Songwriter Gary P. Nunn has become known as one of the founding fathers of Texas country music. 

Songwriter Gary P. Nunn has become known as one of the founding fathers of Texas country music. 

/Valerie Fremin Photography

It's not uncommon to hear live Americana music emanating  from the Love Field food court on a Friday afternoon — at least not since the Texas Music Project partnered with the airport and the city of Dallas to install a state-of-the-art stage there last year. But it's not every week that travelers stumble upon a free performance by one of Texas' most treasured singer-songwriters. 

That's part of what made Gary P. Nunn's set on July 7 so special. Well, that and the folks who — between hustling from security checkpoints to their gates — two-stepped across the airport in tune to Nunn's classic song "What I Like About Texas."  

If you're stuck in this Dallas airport, now there's live music

First recorded in 1984, the song has taken on a new life and purpose this summer, as Nunn helps kick off the Texas Travel Industry Association's #WhatILikeAboutTexas social media campaign. The effort asks Texans, non-native visitors and lovers of Texan culture to use the hashtag when sharing their favorite moments, places, people and events from all over the state.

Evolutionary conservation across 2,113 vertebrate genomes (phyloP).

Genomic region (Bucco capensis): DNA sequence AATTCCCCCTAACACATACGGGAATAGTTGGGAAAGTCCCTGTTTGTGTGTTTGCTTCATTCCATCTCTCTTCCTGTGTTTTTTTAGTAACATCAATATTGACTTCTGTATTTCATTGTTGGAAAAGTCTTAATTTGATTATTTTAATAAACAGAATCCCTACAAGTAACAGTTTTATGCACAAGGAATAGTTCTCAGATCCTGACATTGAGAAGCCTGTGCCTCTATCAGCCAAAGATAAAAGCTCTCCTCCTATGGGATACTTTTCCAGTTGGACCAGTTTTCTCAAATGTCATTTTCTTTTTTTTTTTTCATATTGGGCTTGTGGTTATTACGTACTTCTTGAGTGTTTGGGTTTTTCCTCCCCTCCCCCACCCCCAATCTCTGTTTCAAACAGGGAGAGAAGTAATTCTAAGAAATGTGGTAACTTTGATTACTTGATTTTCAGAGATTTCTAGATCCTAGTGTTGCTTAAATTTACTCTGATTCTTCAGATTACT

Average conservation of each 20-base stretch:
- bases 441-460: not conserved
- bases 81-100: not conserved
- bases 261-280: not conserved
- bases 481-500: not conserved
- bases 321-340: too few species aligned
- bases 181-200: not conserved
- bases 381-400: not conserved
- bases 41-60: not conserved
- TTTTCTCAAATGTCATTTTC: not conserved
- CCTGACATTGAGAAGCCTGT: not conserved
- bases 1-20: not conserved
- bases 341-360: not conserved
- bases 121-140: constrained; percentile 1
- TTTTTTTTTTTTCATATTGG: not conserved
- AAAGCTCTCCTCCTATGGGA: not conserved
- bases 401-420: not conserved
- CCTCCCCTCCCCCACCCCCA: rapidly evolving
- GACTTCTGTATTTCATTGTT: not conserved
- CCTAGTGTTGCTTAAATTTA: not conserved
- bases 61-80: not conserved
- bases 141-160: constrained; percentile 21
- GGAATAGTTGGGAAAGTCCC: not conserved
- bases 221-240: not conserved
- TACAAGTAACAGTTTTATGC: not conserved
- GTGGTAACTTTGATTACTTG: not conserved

In Dallas for a show at the Kessler later in the evening, Nunn and the Sons of the Bunkhouse Band took to the Texas Music Project stage at Love Field at noon Friday to share information about the social media campaign and to spread a bit of Texas hospitality to passers-by on their ways around the world. 

We already knew Nunn's got a knack for "taking Texas to the country." Why stop there? 

Kim Phillips, vice president of the Denton Convention and Visitors Bureau, introduced Nunn's set Friday. Discover Denton, a.k.a. #Dentoning,  is one of six travel bureau partners from around the state that have partnered with the TTIA to promote the campaign. 

"Storytelling is the crux of this whole campaign," she said, about #WhatILikeAboutTexas. "It adds a level of authenticity when it's not only people like Gary P. Nunn, but also average people, just anybody, telling their story." 

Visit Houston, Visit San Antonio, Port Royal Ocean Resort & Conference Center, the Arlington Convention & Visitors Bureau and Visit Lubbock have also joined the cause to help shore up interstate travel. Phillips said she loves the diversity among the partner cities' network. Each helps promote a unique side of Texas' multidimensional culture. 

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At its core, the #WhatILikeAboutTexas campaign is similar to the well-known It's Like A Whole Other Country campaign by the state's Economic Development and Tourism department — a savvy marketing ploy that appeals to abundant state pride in order to bring hard-earned dollars into the Lone Star State. 

If that sounds cynical, there's a catch — at least where #WhatILikeAboutTexas is concerned. The social media platform has a democratizing effect on the conversation. Anyone with an internet connection can participate.